High-performance sodium-ion batteries with a hard carbon anode: transition from the half-cell to full-cell perspective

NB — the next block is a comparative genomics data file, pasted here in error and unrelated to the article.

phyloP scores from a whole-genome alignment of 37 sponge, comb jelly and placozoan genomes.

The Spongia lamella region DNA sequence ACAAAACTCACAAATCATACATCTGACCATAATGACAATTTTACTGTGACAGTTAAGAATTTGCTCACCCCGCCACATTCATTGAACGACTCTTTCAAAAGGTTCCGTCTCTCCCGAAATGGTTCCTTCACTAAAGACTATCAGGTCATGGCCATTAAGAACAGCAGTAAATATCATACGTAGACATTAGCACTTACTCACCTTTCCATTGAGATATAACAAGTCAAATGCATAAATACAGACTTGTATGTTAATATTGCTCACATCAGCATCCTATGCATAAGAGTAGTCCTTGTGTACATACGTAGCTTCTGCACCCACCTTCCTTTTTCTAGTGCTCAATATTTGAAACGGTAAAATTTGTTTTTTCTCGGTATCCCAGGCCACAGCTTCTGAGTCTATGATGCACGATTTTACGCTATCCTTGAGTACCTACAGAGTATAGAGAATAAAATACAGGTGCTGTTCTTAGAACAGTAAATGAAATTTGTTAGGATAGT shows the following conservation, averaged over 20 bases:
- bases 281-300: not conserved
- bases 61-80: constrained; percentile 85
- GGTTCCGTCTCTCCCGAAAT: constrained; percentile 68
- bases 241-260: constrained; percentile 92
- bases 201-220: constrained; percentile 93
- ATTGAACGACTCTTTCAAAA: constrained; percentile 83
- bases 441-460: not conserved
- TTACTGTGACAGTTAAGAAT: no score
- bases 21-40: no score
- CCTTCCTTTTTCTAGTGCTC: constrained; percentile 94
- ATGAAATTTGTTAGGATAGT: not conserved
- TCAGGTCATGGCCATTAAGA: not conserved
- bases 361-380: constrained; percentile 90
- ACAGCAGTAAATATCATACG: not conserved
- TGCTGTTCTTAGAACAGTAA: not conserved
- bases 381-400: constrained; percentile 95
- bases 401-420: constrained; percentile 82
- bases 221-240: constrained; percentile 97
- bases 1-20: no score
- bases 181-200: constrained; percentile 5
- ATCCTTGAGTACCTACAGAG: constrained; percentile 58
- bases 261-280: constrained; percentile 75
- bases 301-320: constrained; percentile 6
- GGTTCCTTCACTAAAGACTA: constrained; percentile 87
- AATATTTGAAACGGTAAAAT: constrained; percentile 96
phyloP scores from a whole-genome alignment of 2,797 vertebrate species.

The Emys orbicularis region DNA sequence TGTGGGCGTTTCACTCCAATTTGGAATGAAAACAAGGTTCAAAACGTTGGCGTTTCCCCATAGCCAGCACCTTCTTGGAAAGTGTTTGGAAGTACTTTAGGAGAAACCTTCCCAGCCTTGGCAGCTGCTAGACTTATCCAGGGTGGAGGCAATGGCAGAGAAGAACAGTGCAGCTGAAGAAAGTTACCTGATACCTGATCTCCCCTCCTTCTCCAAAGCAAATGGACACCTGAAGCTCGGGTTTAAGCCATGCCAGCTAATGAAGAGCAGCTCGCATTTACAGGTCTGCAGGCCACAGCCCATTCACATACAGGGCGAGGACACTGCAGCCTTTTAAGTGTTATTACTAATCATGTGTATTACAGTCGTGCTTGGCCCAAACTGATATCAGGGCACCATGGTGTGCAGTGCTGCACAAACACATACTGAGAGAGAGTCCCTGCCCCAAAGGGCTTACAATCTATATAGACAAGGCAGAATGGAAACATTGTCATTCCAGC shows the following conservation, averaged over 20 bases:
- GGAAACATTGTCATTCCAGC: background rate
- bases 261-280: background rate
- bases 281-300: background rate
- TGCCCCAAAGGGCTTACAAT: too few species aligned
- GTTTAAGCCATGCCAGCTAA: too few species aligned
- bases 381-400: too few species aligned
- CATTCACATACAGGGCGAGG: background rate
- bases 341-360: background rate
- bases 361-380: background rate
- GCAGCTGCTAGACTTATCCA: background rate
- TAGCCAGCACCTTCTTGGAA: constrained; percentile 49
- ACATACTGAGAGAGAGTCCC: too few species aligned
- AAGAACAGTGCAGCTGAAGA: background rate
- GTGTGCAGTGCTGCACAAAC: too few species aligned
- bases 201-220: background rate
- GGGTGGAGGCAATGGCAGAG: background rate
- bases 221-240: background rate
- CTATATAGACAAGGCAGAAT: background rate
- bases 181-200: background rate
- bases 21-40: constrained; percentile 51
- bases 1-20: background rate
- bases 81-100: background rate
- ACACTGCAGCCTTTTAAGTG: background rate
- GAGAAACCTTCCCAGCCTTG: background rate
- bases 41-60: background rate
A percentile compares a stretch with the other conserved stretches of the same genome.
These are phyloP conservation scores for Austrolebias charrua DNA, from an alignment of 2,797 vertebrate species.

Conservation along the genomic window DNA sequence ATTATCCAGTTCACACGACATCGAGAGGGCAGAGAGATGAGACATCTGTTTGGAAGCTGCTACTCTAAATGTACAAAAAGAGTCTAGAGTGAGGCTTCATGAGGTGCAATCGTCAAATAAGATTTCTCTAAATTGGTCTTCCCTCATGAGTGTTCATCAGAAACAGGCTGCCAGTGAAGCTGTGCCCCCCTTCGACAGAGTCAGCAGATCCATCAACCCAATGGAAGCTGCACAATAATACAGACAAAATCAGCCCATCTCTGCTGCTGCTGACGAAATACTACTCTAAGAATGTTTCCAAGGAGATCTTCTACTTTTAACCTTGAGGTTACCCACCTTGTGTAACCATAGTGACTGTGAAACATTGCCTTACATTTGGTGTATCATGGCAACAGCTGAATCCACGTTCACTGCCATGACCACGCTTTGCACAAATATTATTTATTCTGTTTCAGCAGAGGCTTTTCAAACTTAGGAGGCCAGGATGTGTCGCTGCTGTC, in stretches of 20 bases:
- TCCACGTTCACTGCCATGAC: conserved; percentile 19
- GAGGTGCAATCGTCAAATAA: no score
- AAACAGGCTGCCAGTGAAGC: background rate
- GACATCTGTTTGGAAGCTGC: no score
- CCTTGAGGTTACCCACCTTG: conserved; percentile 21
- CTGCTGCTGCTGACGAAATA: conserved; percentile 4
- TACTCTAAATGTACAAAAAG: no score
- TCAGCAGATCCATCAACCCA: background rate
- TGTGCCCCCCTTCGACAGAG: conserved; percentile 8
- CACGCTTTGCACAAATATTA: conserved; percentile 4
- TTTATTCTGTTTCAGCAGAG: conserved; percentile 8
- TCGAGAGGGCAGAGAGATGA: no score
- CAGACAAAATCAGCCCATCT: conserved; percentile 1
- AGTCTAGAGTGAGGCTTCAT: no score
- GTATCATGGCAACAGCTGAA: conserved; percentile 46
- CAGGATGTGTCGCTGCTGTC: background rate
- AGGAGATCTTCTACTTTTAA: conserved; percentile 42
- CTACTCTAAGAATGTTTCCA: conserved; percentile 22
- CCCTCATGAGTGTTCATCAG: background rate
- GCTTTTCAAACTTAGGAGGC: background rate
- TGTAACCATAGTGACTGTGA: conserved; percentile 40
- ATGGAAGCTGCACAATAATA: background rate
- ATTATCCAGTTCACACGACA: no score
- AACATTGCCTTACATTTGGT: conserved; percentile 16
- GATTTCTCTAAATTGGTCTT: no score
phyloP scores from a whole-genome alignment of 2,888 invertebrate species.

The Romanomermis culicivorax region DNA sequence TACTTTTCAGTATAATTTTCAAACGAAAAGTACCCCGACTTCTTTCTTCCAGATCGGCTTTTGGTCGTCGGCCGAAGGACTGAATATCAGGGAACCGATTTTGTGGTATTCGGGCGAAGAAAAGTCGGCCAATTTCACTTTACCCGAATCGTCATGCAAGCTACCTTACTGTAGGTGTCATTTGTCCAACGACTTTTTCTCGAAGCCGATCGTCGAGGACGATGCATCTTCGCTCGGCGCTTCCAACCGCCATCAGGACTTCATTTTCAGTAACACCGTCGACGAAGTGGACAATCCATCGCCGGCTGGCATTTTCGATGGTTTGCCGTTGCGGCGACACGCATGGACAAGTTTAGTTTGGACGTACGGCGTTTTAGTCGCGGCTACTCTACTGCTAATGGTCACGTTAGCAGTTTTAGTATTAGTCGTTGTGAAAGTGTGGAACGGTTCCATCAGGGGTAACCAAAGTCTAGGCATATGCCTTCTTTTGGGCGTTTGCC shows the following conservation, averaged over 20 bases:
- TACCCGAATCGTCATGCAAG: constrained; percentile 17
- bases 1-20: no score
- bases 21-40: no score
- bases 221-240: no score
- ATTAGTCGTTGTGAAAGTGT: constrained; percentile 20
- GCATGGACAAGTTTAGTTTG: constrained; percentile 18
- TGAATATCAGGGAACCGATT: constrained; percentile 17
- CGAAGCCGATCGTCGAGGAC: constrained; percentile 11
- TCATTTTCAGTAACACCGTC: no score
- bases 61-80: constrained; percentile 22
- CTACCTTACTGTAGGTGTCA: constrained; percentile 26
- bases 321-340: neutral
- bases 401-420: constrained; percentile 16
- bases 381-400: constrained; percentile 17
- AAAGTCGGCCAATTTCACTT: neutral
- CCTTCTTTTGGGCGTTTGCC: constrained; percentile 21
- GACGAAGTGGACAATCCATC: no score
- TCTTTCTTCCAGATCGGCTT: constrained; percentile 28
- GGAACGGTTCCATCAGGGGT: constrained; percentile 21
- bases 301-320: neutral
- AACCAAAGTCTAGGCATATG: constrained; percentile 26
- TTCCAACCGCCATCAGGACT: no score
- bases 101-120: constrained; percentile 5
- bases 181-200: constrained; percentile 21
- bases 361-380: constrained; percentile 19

Hard carbon is an appealing anode material for sodium-ion batteries (SIBs) due to renewable resources, low cost and high specific capacity. Practical full cells based on hard carbon with high energy density and long cyclability are expected to possess application interest for grid-scale energy storage. In this review, following this archetypal use scenario of SIBs, we aim at providing a quantitative full-cell metric for evaluating newly designed anodes or cathodes. Some significant problems in conventional half-cell and full-cell tests, including unfaithful prediction of capacity loss by coulombic efficiency in the full-cell and under-estimated capacity of hard carbon in the half-cell test, are discussed to better assess the actual capacity and cyclability of the hard carbon anode in sodium-matched full cells. Finally, we review rational design of hard carbon itself and the selection of electrolytes from such a full-cell perspective.